In a reminder that Universal Life insurance (a form of permanent life insurance) premiums are not fixed, a recent class action lawsuit in CA ended with a federal judge ruling that Conseco Life Insurance Co. cannot triple premiums for 50,000 policy holders who have had their policies since the late 80s and early 90s. ?The courts got involved because the proposed premium increases were so significant, but the complexities of universal life insurance include a lot of flexibility in terms of premiums. ?If interest rates drop (as was the case for people who bought policies in the 80s, when interest rates were much higher than they are today), future premiums can increase significantly. ?Although the court has ruled that Conseco cannot triple the premiums for those policy holders, there’s no set limit for how much premiums can increase. ?Older policy holders who have had their coverage for decades can find themselves unable to keep their policy in force if premiums rise beyond what they can afford.

Anyone in the market for a life insurance policy should be well aware of the differences between term life insurance and permanent life insurance, and should understand the long term implications of each type of coverage before selecting the best option for their particular situation.

Term Life Insurance Sales Lower In Second Quarter

There was a sharp increase in the number of life insurance policies sold in the first quarter of 2010 when compared with the same time period in 2009. ?And now the second quarter of 2010 has posted another strong increase. ?Compared with the second quarter of 2009, annualized premiums for individual life insurance policies were up 7% in the second quarter of this year.

Whole life, universal life, and variable universal life are all being purchased more this year than last year. ?But term life insurance did not show gains; annualized premiums for term policies dropped 11% in the second quarter of 2010. ?I find this interesting, given that term life insurance tends to be the most appropriate choice for the majority of the population that needs to secure death benefits.

It’s possible that the slowly-rebounding economy is responsible for the shift from term to permanent life insurance products, and for the overall upswing in total annualized premiums. ?For the last couple years, the recession has meant that most of the country has been tightening their budgets. ?Term life insurance policies are a lot less expensive than permanent policies, so for people who needed to buy life insurance during the recession, term products were likely more popular. ?But now that the economy is showing signs of recovering, people may be more apt to purchase higher-cost permanent life insurance policies that grow cash value or include an investment component. ?It will be interesting to see how the numbers play out for the rest of 2010… will term life insurance policy sales bounce back, or will the growth of permanent policies continue?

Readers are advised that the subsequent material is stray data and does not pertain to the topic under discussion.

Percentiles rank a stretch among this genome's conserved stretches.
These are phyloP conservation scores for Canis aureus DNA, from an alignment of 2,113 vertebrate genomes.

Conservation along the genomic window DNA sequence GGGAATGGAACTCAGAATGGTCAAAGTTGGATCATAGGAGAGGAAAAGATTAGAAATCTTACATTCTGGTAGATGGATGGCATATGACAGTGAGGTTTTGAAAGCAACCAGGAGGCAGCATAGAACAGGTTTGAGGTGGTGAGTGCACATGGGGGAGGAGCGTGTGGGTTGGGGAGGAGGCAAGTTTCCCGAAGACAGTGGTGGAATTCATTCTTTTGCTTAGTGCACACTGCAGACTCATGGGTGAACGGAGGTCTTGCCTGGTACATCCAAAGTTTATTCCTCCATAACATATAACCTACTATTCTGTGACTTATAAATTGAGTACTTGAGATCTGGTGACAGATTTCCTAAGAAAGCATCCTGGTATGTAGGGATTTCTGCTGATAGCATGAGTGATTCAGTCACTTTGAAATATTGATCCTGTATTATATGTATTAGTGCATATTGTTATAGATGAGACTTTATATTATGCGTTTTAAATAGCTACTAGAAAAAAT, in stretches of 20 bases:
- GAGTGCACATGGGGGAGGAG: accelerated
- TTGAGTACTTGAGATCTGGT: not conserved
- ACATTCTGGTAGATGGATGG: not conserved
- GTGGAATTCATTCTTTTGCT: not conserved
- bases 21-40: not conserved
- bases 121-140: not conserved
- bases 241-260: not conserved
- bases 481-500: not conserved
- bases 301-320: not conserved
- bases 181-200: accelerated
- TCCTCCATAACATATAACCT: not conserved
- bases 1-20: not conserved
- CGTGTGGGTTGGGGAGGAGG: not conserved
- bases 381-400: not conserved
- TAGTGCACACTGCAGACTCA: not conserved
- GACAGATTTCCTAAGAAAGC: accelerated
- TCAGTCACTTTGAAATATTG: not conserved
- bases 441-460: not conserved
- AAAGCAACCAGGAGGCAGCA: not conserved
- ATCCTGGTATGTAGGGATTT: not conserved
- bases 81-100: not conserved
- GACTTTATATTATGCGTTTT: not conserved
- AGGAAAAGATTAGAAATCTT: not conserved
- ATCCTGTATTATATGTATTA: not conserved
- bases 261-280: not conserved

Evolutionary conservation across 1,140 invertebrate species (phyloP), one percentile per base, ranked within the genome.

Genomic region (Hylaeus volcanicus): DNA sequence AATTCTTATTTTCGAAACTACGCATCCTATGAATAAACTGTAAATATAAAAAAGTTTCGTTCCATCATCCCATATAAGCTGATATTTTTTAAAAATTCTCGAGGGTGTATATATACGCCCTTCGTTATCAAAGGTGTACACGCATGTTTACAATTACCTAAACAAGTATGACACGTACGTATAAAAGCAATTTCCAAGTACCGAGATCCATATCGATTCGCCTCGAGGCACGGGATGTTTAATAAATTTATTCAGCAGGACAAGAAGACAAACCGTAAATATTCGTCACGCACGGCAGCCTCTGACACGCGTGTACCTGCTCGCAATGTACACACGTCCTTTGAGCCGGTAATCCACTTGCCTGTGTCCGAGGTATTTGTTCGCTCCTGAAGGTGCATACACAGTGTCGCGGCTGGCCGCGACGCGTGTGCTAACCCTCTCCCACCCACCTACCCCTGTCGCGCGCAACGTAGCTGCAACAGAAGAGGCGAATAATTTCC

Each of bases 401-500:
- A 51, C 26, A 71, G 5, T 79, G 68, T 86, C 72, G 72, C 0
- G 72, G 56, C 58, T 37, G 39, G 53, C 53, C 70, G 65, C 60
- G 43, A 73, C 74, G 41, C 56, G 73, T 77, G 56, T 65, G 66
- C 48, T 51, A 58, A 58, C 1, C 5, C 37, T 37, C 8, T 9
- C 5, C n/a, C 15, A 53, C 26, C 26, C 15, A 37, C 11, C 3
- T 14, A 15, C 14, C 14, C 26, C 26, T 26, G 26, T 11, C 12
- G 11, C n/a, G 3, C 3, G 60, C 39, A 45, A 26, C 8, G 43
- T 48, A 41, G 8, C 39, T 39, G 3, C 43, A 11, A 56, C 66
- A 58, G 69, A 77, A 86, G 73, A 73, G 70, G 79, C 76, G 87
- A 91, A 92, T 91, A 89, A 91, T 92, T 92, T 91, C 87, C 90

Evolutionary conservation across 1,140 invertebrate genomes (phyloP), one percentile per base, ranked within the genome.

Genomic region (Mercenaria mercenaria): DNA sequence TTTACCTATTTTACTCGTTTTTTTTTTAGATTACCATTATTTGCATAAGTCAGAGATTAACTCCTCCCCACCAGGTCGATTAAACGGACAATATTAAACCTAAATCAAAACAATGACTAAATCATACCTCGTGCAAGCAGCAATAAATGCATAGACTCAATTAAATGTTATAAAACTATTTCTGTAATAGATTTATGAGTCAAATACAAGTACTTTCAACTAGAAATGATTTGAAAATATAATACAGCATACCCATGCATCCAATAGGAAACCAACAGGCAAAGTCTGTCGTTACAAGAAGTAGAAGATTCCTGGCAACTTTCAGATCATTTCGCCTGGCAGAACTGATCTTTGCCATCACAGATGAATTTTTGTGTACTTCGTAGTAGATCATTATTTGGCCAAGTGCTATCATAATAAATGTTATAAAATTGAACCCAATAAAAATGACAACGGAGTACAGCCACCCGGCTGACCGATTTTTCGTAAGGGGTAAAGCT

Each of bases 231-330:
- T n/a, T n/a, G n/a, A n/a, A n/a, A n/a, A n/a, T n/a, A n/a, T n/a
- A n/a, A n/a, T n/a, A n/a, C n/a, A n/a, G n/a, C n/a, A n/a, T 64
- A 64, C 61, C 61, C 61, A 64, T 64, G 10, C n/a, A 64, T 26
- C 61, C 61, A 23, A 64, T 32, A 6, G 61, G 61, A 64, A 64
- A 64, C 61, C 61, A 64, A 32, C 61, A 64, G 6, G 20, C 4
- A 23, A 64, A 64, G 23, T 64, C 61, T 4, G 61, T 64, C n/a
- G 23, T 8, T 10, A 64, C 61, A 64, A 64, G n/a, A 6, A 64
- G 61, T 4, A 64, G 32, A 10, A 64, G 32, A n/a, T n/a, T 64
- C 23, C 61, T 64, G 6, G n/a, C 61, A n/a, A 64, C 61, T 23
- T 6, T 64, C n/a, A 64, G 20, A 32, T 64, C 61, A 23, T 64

Comparing Life Insurance Options

This week’s Cavalcade of Risk included an informative article at the Consumer Boomer blog about how to compare different types of life insurance policies. ?The article did a good job of detailing the major differences between term life insurance and permanent life insurance (both universal and whole) but not much was said about the cost differences, other than to note that the permanent policies are “more expensive”. ?Permanent life insurance is dramatically more expensive than term coverage – often ten or twenty times as much in annual premiums. ?For some people, the benefit is worth it. ?But for most of us, it makes sense to buy a term policy and keep our investments separate from our life insurance. ?But either way, the Consumer Boomer article provides a good summary of how the various types of coverage work. ?If you’re in Colorado and you’d like to get quotes for your particular life insurance needs, we’re be happy to help.

Life Insurance Popularity Increasing

The first quarter of 2010 has seen an sharp increase in the number of life insurance policies purchased, compared with the first quarter of last year. ?It does make sense that after the economic problems of the last couple years, that people would be more focused on managing risk now than they were before the recession. ?Term life insurance is especially appropriate now for risk-averse clients, as it is an inexpensive way to provide financial security for one’s family, without concerns about stock market volatility.

Certified financial planner Carl Richards had a great article on the New York Times blog last month, about why life insurance shouldn’t be treated as an investment. ?The napkin drawing is chuckle-worthy, but it also makes a really good point: ?for most people, it’s a better idea to keep investing and life insurance as separate entities. ?There are exceptions, such as people who need to generate cash upon their death to pay estate taxes on assets like real estate or a business that they would like to pass to their heirs without selling. ?For situations like that, the financial obligation won’t diminish over time and the life insurance policy needs to be permanent. ?But for most people, the need for life insurance does indeed diminish over time as children finish college and mortgages get paid off and net worth grows. ?For many people, the need for life insurance after retirement is low, as there is no longer an earned income that would need to be replaced.